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Vineyard soils in many areas suffer from low organic matter contents, which can be the cause of negative effects such as increasing the risk of erosion, so the use of organic amendments must be considered a good agricultural practice. Even more, if grape marc is recycled as a soil amendment in the vineyards, benefits from a good waste management strategy are also obtained. In the present study, a grape marc from the wine region of Valdeorras (north-west Spain) was used for the production of vermicompost, and this added to a vineyard soil of the same area in a laboratory study. Mixtures of soil and grape marc vermicompost (2 and 4%, dry weight) were incubated for ten weeks at 25°C and the mineralization of C and N studied. The respiration data were fitted to a first-order kinetic model. The rates of grape marc vermicompost which should be added to the vineyard soil in order to maintain the initial levels of organic matter were estimated from the laboratory data, and found to be 1.7 t ha(-1) year(-1) of bulk vermicompost (if the present mean temperature is considered) and 2.1 t ha(-1) year(-1) of bulk vermicompost (if a 2°C increment in temperature is considered), amounts which could be obtained recycling the grape marc produced in the exploitation.
Universidade de Santiago de Compostela, Spain.
This article was published in the following journal.
A different single extraction procedures (CH3COOH, Na2EDTA, CaCl2, NH4NO3, deionized water), and pseudo-total digestion (aqua regia) were applied to determine major (Al, Fe, K, Mn, Na, P, S, and Si) a...
Of the blue carbon sinks, mangroves have one of the highest organic matter (OM) storage capacities in their soil due to low mineralization processes resulting from waterlogging. However, mangroves are...
The ongoing trend of increasing air temperatures will potentially affect soil organic matter (SOM) turnover and soil C-CO2 emissions in terrestrial ecosystems of Maritime Antarctica. The effects of SO...
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Recent studies suggest that a diet rich in fruit and vegetables can lower blood pressure, and a number of lines of evidence suggest that grape products may have such an effect. The purpose...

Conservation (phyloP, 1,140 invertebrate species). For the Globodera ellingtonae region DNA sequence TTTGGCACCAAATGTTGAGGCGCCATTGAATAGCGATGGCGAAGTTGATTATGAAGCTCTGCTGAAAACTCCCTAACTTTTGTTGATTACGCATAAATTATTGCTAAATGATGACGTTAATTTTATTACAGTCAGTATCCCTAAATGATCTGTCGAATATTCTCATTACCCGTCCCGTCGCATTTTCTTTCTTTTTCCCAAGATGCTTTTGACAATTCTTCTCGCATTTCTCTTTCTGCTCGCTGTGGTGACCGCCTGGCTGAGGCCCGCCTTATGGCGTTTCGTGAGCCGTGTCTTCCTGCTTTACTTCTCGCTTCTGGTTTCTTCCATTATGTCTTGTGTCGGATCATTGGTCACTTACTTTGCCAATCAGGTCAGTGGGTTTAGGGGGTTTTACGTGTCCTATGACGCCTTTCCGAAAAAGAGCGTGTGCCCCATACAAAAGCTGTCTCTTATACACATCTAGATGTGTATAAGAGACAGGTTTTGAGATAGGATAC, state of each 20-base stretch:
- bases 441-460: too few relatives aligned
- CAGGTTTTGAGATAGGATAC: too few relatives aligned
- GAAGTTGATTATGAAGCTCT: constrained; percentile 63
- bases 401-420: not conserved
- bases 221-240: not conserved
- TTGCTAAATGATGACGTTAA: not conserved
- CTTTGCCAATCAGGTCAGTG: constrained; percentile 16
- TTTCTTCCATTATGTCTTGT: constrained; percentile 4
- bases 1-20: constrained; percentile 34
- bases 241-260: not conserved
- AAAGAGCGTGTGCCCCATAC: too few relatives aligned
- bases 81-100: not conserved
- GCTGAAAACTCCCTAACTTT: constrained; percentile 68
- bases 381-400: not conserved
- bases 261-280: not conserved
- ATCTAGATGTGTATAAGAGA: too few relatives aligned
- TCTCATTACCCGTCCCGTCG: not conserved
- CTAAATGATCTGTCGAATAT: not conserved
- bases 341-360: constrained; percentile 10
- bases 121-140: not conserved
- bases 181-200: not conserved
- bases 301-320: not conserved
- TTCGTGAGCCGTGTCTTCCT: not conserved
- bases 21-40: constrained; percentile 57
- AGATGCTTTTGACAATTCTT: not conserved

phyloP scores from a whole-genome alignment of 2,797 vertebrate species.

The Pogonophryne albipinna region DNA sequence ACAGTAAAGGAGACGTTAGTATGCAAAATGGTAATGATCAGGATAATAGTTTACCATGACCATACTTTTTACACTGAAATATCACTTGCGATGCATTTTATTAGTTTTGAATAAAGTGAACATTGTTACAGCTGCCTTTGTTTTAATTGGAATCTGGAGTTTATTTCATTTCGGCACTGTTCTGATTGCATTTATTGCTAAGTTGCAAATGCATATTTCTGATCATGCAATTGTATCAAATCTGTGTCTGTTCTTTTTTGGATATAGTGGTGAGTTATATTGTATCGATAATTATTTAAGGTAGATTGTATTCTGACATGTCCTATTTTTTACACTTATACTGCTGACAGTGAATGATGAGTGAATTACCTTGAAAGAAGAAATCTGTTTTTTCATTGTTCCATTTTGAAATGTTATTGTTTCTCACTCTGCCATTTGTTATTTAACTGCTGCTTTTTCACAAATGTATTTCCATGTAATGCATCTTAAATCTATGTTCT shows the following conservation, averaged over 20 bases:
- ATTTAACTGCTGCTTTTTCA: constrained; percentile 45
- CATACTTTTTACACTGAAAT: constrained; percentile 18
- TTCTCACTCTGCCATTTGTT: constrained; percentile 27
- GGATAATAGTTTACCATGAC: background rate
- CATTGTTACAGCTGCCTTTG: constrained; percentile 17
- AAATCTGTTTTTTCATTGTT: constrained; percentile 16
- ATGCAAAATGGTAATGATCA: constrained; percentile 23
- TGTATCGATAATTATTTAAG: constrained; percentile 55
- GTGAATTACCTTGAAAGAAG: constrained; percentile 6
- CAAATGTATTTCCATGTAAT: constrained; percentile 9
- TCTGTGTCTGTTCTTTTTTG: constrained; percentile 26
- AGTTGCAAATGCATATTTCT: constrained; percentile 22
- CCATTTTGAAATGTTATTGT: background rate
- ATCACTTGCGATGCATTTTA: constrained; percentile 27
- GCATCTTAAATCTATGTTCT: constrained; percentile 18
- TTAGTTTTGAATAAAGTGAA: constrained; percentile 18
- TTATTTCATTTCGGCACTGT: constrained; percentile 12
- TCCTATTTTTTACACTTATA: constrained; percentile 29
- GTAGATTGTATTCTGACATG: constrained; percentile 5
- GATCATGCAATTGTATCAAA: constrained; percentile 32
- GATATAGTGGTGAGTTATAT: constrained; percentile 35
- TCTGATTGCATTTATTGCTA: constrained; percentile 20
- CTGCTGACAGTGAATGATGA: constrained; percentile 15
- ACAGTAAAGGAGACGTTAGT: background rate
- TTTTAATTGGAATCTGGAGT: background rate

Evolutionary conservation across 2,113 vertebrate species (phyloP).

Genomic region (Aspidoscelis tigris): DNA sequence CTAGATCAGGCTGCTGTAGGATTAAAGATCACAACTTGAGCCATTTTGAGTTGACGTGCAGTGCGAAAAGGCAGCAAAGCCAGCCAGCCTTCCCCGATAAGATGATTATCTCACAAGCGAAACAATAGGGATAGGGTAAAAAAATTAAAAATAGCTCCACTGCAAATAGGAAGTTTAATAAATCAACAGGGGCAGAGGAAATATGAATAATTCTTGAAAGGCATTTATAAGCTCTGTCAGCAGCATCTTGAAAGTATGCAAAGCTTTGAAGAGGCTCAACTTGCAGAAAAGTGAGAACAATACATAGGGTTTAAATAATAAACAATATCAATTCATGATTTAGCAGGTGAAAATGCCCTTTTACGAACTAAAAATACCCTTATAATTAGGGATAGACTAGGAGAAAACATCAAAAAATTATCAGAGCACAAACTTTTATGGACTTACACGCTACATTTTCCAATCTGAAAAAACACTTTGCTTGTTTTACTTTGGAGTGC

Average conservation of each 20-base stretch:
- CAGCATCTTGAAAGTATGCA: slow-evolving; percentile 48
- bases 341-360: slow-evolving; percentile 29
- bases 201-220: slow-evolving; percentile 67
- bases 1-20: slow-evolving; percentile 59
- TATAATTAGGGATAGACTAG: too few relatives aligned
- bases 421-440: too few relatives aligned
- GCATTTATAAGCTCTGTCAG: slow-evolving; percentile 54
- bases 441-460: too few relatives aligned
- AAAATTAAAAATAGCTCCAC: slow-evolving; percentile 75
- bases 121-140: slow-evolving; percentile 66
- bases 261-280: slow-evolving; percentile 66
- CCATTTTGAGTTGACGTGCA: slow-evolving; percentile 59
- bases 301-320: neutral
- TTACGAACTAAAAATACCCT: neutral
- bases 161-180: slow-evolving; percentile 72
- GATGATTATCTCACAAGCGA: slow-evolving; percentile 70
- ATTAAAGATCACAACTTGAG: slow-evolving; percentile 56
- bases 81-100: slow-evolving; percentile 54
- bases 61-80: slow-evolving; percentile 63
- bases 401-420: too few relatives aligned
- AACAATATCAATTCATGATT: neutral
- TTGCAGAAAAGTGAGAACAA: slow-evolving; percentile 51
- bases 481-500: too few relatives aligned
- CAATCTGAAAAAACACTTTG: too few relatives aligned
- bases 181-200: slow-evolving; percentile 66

The role of estrogens in the pathogenesis of breast cancer has been well documented. This has led to the development of "Anti-Estrogens" (selective estrogens receptor modulators and Aromat...
The purpose of this study is to evaluate the effects of both chronic and acute grape ingestion in a population of men at higher risk for both type 2 diabetes and cardiovascular disease (me...
The purpose of this study is to evaluate the clinical effect of chewing gum containing maltitol, on re-mineralization of early caries following daily chewing for 6 months by school childre...
Enzymes that catalyze the cleavage of a carbon-nitrogen bond by means other than hydrolysis or oxidation. Subclasses are the AMMONIA-LYASES, the AMIDINE-LYASES, the amine-lyases, and other carbon-nitrogen lyases. EC 4.3.
Enzymes that catalyze the joining of two molecules by the formation of a carbon-nitrogen bond. EC 6.3.
Enzymes that catalyze the joining of glutamine-derived ammonia and another molecule. The linkage is in the form of a carbon-nitrogen bond. EC 6.3.5.
The circulation of nitrogen in nature, consisting of a cycle of biochemical reactions in which atmospheric nitrogen is compounded, dissolved in rain, and deposited in the soil, where it is assimilated and metabolized by bacteria and plants, eventually returning to the atmosphere by bacterial decomposition of organic matter.
A species of gram-negative, aerobic bacteria first isolated from soil in Vineland, New Jersey. Ammonium and nitrate are used as nitrogen sources by this bacterium. It is distinguished from other members of its genus by the ability to use rhamnose as a carbon source. (From Bergey's Manual of Determinative Bacteriology, 9th ed)